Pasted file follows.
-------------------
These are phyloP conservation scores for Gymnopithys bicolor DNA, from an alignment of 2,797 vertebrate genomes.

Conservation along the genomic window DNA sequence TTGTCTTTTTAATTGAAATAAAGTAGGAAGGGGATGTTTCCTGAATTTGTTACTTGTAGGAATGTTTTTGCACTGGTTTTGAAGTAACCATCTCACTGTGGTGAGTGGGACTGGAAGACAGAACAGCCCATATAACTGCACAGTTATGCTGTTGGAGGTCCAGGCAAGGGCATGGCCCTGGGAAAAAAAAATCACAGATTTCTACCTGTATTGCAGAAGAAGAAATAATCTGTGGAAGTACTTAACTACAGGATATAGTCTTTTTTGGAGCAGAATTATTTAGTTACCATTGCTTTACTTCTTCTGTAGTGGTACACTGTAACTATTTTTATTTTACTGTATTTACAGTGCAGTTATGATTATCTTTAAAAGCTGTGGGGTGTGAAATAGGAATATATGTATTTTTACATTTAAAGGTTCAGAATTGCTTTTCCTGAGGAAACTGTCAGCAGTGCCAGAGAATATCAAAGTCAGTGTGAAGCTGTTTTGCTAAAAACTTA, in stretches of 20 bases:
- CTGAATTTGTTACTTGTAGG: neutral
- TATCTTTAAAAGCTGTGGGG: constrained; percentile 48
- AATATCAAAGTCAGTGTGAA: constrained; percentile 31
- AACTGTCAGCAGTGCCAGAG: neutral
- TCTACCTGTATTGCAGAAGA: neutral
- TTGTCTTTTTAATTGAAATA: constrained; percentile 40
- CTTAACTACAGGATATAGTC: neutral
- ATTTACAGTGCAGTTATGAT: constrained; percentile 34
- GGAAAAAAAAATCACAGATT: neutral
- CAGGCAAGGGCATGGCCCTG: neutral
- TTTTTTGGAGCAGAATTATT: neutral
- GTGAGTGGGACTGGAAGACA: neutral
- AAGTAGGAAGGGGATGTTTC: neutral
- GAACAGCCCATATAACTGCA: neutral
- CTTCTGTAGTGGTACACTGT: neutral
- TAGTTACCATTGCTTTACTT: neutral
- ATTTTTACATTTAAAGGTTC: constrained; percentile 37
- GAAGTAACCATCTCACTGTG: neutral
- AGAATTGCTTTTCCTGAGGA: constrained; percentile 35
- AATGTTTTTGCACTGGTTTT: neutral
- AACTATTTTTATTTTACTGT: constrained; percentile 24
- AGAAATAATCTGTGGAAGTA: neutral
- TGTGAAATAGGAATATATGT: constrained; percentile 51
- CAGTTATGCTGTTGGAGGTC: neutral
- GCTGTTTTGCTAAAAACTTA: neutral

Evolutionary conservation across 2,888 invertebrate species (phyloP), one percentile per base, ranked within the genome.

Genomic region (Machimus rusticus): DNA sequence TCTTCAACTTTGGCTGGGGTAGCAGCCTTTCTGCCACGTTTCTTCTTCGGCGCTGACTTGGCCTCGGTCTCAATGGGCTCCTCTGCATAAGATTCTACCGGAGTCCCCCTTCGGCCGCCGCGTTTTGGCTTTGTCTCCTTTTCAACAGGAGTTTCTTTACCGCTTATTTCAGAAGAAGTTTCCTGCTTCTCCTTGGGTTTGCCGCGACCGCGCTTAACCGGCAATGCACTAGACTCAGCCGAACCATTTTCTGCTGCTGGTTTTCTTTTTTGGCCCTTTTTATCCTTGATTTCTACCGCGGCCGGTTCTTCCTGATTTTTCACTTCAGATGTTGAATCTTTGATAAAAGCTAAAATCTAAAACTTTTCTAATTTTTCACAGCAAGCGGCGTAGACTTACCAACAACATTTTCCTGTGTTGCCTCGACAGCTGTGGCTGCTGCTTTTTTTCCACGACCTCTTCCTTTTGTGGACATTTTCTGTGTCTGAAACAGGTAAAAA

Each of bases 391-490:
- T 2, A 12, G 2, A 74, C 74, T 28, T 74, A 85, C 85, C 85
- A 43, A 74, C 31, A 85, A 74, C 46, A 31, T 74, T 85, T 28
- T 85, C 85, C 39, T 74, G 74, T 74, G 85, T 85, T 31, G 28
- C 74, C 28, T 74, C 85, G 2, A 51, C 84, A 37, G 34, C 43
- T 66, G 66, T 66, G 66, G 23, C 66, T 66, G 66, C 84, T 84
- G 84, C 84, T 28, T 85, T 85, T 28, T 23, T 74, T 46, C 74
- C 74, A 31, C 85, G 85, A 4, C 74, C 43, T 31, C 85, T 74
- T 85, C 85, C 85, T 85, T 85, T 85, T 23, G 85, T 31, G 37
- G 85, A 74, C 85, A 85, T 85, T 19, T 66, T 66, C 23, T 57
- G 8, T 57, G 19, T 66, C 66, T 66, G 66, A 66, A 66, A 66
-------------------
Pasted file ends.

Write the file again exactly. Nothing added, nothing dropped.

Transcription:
These are phyloP conservation scores for Gymnopithys bicolor DNA, from an alignment of 2,797 vertebrate genomes.

Conservation along the genomic window DNA sequence TTGTCTTTTTAATTGAAATAAAGTAGGAAGGGGATGTTTCCTGAATTTGTTACTTGTAGGAATGTTTTTGCACTGGTTTTGAAGTAACCATCTCACTGTGGTGAGTGGGACTGGAAGACAGAACAGCCCATATAACTGCACAGTTATGCTGTTGGAGGTCCAGGCAAGGGCATGGCCCTGGGAAAAAAAAATCACAGATTTCTACCTGTATTGCAGAAGAAGAAATAATCTGTGGAAGTACTTAACTACAGGATATAGTCTTTTTTGGAGCAGAATTATTTAGTTACCATTGCTTTACTTCTTCTGTAGTGGTACACTGTAACTATTTTTATTTTACTGTATTTACAGTGCAGTTATGATTATCTTTAAAAGCTGTGGGGTGTGAAATAGGAATATATGTATTTTTACATTTAAAGGTTCAGAATTGCTTTTCCTGAGGAAACTGTCAGCAGTGCCAGAGAATATCAAAGTCAGTGTGAAGCTGTTTTGCTAAAAACTTA, in stretches of 20 bases:
- CTGAATTTGTTACTTGTAGG: neutral
- TATCTTTAAAAGCTGTGGGG: constrained; percentile 48
- AATATCAAAGTCAGTGTGAA: constrained; percentile 31
- AACTGTCAGCAGTGCCAGAG: neutral
- TCTACCTGTATTGCAGAAGA: neutral
- TTGTCTTTTTAATTGAAATA: constrained; percentile 40
- CTTAACTACAGGATATAGTC: neutral
- ATTTACAGTGCAGTTATGAT: constrained; percentile 34
- GGAAAAAAAAATCACAGATT: neutral
- CAGGCAAGGGCATGGCCCTG: neutral
- TTTTTTGGAGCAGAATTATT: neutral
- GTGAGTGGGACTGGAAGACA: neutral
- AAGTAGGAAGGGGATGTTTC: neutral
- GAACAGCCCATATAACTGCA: neutral
- CTTCTGTAGTGGTACACTGT: neutral
- TAGTTACCATTGCTTTACTT: neutral
- ATTTTTACATTTAAAGGTTC: constrained; percentile 37
- GAAGTAACCATCTCACTGTG: neutral
- AGAATTGCTTTTCCTGAGGA: constrained; percentile 35
- AATGTTTTTGCACTGGTTTT: neutral
- AACTATTTTTATTTTACTGT: constrained; percentile 24
- AGAAATAATCTGTGGAAGTA: neutral
- TGTGAAATAGGAATATATGT: constrained; percentile 51
- CAGTTATGCTGTTGGAGGTC: neutral
- GCTGTTTTGCTAAAAACTTA: neutral

Evolutionary conservation across 2,888 invertebrate species (phyloP), one percentile per base, ranked within the genome.

Genomic region (Machimus rusticus): DNA sequence TCTTCAACTTTGGCTGGGGTAGCAGCCTTTCTGCCACGTTTCTTCTTCGGCGCTGACTTGGCCTCGGTCTCAATGGGCTCCTCTGCATAAGATTCTACCGGAGTCCCCCTTCGGCCGCCGCGTTTTGGCTTTGTCTCCTTTTCAACAGGAGTTTCTTTACCGCTTATTTCAGAAGAAGTTTCCTGCTTCTCCTTGGGTTTGCCGCGACCGCGCTTAACCGGCAATGCACTAGACTCAGCCGAACCATTTTCTGCTGCTGGTTTTCTTTTTTGGCCCTTTTTATCCTTGATTTCTACCGCGGCCGGTTCTTCCTGATTTTTCACTTCAGATGTTGAATCTTTGATAAAAGCTAAAATCTAAAACTTTTCTAATTTTTCACAGCAAGCGGCGTAGACTTACCAACAACATTTTCCTGTGTTGCCTCGACAGCTGTGGCTGCTGCTTTTTTTCCACGACCTCTTCCTTTTGTGGACATTTTCTGTGTCTGAAACAGGTAAAAA

Each of bases 391-490:
- T 2, A 12, G 2, A 74, C 74, T 28, T 74, A 85, C 85, C 85
- A 43, A 74, C 31, A 85, A 74, C 46, A 31, T 74, T 85, T 28
- T 85, C 85, C 39, T 74, G 74, T 74, G 85, T 85, T 31, G 28
- C 74, C 28, T 74, C 85, G 2, A 51, C 84, A 37, G 34, C 43
- T 66, G 66, T 66, G 66, G 23, C 66, T 66, G 66, C 84, T 84
- G 84, C 84, T 28, T 85, T 85, T 28, T 23, T 74, T 46, C 74
- C 74, A 31, C 85, G 85, A 4, C 74, C 43, T 31, C 85, T 74
- T 85, C 85, C 85, T 85, T 85, T 85, T 23, G 85, T 31, G 37
- G 85, A 74, C 85, A 85, T 85, T 19, T 66, T 66, C 23, T 57
- G 8, T 57, G 19, T 66, C 66, T 66, G 66, A 66, A 66, A 66